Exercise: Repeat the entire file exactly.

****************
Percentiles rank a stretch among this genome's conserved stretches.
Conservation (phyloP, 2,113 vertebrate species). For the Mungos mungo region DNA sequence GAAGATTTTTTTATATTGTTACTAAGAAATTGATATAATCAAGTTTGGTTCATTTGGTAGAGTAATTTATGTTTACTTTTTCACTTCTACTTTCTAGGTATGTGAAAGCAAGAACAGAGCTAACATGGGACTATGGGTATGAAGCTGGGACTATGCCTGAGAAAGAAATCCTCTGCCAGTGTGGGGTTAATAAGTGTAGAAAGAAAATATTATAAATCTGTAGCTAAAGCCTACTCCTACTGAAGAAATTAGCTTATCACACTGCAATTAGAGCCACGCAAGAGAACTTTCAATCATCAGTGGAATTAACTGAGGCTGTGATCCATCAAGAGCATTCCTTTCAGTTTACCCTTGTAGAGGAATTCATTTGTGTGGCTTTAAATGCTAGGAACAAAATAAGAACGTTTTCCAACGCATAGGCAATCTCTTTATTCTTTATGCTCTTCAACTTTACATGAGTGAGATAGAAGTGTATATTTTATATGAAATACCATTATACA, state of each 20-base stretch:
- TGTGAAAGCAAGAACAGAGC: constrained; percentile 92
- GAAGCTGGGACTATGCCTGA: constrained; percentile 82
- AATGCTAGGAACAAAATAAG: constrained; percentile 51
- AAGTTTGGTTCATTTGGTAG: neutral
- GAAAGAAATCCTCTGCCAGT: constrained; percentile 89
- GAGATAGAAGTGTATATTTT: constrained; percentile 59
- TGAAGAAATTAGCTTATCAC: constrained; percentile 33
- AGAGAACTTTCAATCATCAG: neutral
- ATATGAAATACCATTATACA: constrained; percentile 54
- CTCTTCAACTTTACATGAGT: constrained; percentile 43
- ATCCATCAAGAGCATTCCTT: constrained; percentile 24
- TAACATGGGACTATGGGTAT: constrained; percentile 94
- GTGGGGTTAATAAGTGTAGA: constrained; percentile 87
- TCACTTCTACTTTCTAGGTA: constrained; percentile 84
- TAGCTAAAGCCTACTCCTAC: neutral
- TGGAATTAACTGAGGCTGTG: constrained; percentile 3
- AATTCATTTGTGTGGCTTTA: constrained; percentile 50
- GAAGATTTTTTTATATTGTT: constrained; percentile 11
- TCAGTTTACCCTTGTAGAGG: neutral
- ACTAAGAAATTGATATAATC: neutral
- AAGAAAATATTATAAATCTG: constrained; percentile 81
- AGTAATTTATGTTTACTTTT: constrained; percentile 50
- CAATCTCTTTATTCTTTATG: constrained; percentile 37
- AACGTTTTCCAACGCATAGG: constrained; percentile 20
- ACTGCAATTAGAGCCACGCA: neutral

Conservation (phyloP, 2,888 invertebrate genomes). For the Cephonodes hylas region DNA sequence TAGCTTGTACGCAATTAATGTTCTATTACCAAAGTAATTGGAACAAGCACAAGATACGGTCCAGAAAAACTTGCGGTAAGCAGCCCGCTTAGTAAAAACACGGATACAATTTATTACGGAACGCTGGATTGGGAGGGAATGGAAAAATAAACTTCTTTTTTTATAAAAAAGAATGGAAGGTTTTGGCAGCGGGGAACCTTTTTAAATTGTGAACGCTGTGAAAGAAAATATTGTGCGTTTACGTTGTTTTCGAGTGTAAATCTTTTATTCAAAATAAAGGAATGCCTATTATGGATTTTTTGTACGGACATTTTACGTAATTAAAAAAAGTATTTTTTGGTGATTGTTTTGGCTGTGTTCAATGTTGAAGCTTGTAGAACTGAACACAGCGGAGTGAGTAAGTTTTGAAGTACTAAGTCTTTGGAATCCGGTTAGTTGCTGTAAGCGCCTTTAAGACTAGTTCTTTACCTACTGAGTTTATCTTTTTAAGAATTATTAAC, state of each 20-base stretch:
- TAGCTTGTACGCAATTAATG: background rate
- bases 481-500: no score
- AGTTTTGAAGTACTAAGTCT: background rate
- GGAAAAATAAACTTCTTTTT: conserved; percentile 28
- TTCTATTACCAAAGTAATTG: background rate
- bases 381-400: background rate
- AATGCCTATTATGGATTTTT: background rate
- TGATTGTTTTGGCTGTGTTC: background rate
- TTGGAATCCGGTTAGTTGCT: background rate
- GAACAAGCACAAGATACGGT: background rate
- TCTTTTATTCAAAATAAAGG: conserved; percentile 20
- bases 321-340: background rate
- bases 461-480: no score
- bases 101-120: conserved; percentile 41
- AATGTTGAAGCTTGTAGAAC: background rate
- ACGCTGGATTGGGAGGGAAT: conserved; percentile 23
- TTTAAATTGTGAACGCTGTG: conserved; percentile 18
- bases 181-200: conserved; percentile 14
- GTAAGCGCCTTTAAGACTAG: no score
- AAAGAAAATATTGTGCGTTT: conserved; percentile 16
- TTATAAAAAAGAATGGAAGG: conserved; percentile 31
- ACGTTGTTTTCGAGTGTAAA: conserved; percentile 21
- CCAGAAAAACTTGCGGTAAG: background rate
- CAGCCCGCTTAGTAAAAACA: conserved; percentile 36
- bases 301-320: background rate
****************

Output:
Percentiles rank a stretch among this genome's conserved stretches.
Conservation (phyloP, 2,113 vertebrate species). For the Mungos mungo region DNA sequence GAAGATTTTTTTATATTGTTACTAAGAAATTGATATAATCAAGTTTGGTTCATTTGGTAGAGTAATTTATGTTTACTTTTTCACTTCTACTTTCTAGGTATGTGAAAGCAAGAACAGAGCTAACATGGGACTATGGGTATGAAGCTGGGACTATGCCTGAGAAAGAAATCCTCTGCCAGTGTGGGGTTAATAAGTGTAGAAAGAAAATATTATAAATCTGTAGCTAAAGCCTACTCCTACTGAAGAAATTAGCTTATCACACTGCAATTAGAGCCACGCAAGAGAACTTTCAATCATCAGTGGAATTAACTGAGGCTGTGATCCATCAAGAGCATTCCTTTCAGTTTACCCTTGTAGAGGAATTCATTTGTGTGGCTTTAAATGCTAGGAACAAAATAAGAACGTTTTCCAACGCATAGGCAATCTCTTTATTCTTTATGCTCTTCAACTTTACATGAGTGAGATAGAAGTGTATATTTTATATGAAATACCATTATACA, state of each 20-base stretch:
- TGTGAAAGCAAGAACAGAGC: constrained; percentile 92
- GAAGCTGGGACTATGCCTGA: constrained; percentile 82
- AATGCTAGGAACAAAATAAG: constrained; percentile 51
- AAGTTTGGTTCATTTGGTAG: neutral
- GAAAGAAATCCTCTGCCAGT: constrained; percentile 89
- GAGATAGAAGTGTATATTTT: constrained; percentile 59
- TGAAGAAATTAGCTTATCAC: constrained; percentile 33
- AGAGAACTTTCAATCATCAG: neutral
- ATATGAAATACCATTATACA: constrained; percentile 54
- CTCTTCAACTTTACATGAGT: constrained; percentile 43
- ATCCATCAAGAGCATTCCTT: constrained; percentile 24
- TAACATGGGACTATGGGTAT: constrained; percentile 94
- GTGGGGTTAATAAGTGTAGA: constrained; percentile 87
- TCACTTCTACTTTCTAGGTA: constrained; percentile 84
- TAGCTAAAGCCTACTCCTAC: neutral
- TGGAATTAACTGAGGCTGTG: constrained; percentile 3
- AATTCATTTGTGTGGCTTTA: constrained; percentile 50
- GAAGATTTTTTTATATTGTT: constrained; percentile 11
- TCAGTTTACCCTTGTAGAGG: neutral
- ACTAAGAAATTGATATAATC: neutral
- AAGAAAATATTATAAATCTG: constrained; percentile 81
- AGTAATTTATGTTTACTTTT: constrained; percentile 50
- CAATCTCTTTATTCTTTATG: constrained; percentile 37
- AACGTTTTCCAACGCATAGG: constrained; percentile 20
- ACTGCAATTAGAGCCACGCA: neutral

Conservation (phyloP, 2,888 invertebrate genomes). For the Cephonodes hylas region DNA sequence TAGCTTGTACGCAATTAATGTTCTATTACCAAAGTAATTGGAACAAGCACAAGATACGGTCCAGAAAAACTTGCGGTAAGCAGCCCGCTTAGTAAAAACACGGATACAATTTATTACGGAACGCTGGATTGGGAGGGAATGGAAAAATAAACTTCTTTTTTTATAAAAAAGAATGGAAGGTTTTGGCAGCGGGGAACCTTTTTAAATTGTGAACGCTGTGAAAGAAAATATTGTGCGTTTACGTTGTTTTCGAGTGTAAATCTTTTATTCAAAATAAAGGAATGCCTATTATGGATTTTTTGTACGGACATTTTACGTAATTAAAAAAAGTATTTTTTGGTGATTGTTTTGGCTGTGTTCAATGTTGAAGCTTGTAGAACTGAACACAGCGGAGTGAGTAAGTTTTGAAGTACTAAGTCTTTGGAATCCGGTTAGTTGCTGTAAGCGCCTTTAAGACTAGTTCTTTACCTACTGAGTTTATCTTTTTAAGAATTATTAAC, state of each 20-base stretch:
- TAGCTTGTACGCAATTAATG: background rate
- bases 481-500: no score
- AGTTTTGAAGTACTAAGTCT: background rate
- GGAAAAATAAACTTCTTTTT: conserved; percentile 28
- TTCTATTACCAAAGTAATTG: background rate
- bases 381-400: background rate
- AATGCCTATTATGGATTTTT: background rate
- TGATTGTTTTGGCTGTGTTC: background rate
- TTGGAATCCGGTTAGTTGCT: background rate
- GAACAAGCACAAGATACGGT: background rate
- TCTTTTATTCAAAATAAAGG: conserved; percentile 20
- bases 321-340: background rate
- bases 461-480: no score
- bases 101-120: conserved; percentile 41
- AATGTTGAAGCTTGTAGAAC: background rate
- ACGCTGGATTGGGAGGGAAT: conserved; percentile 23
- TTTAAATTGTGAACGCTGTG: conserved; percentile 18
- bases 181-200: conserved; percentile 14
- GTAAGCGCCTTTAAGACTAG: no score
- AAAGAAAATATTGTGCGTTT: conserved; percentile 16
- TTATAAAAAAGAATGGAAGG: conserved; percentile 31
- ACGTTGTTTTCGAGTGTAAA: conserved; percentile 21
- CCAGAAAAACTTGCGGTAAG: background rate
- CAGCCCGCTTAGTAAAAACA: conserved; percentile 36
- bases 301-320: background rate